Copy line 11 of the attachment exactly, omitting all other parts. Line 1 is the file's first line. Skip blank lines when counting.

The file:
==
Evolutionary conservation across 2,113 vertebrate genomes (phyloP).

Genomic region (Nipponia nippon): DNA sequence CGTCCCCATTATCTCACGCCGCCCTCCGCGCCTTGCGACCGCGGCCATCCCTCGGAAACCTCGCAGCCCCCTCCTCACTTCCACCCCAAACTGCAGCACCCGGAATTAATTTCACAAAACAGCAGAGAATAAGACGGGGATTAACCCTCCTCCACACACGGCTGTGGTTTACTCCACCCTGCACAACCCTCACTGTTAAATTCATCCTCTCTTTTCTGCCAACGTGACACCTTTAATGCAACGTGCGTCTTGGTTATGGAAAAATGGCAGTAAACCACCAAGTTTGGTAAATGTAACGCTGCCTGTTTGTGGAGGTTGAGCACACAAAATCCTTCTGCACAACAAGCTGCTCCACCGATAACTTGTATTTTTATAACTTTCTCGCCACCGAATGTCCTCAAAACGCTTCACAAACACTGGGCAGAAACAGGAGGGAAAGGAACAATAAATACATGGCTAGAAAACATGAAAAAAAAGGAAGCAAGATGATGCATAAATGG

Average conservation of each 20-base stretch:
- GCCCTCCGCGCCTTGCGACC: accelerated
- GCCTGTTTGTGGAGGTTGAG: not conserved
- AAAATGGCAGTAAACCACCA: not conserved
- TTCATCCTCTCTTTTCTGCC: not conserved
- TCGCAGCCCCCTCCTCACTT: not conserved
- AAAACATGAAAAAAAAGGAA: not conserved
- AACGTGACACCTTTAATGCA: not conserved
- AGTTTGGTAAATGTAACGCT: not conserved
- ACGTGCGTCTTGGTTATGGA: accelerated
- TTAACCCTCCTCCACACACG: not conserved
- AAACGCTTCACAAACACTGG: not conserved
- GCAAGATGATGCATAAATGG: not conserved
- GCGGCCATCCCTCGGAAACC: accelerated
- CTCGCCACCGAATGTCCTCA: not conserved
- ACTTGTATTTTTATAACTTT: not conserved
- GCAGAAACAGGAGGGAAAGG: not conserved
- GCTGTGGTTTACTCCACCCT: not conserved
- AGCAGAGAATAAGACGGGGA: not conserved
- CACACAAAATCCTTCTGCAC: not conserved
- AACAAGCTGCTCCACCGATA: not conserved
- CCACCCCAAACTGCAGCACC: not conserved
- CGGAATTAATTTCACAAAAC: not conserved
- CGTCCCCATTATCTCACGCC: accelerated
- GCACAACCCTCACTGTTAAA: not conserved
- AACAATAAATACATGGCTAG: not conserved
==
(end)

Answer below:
- AGTTTGGTAAATGTAACGCT: not conserved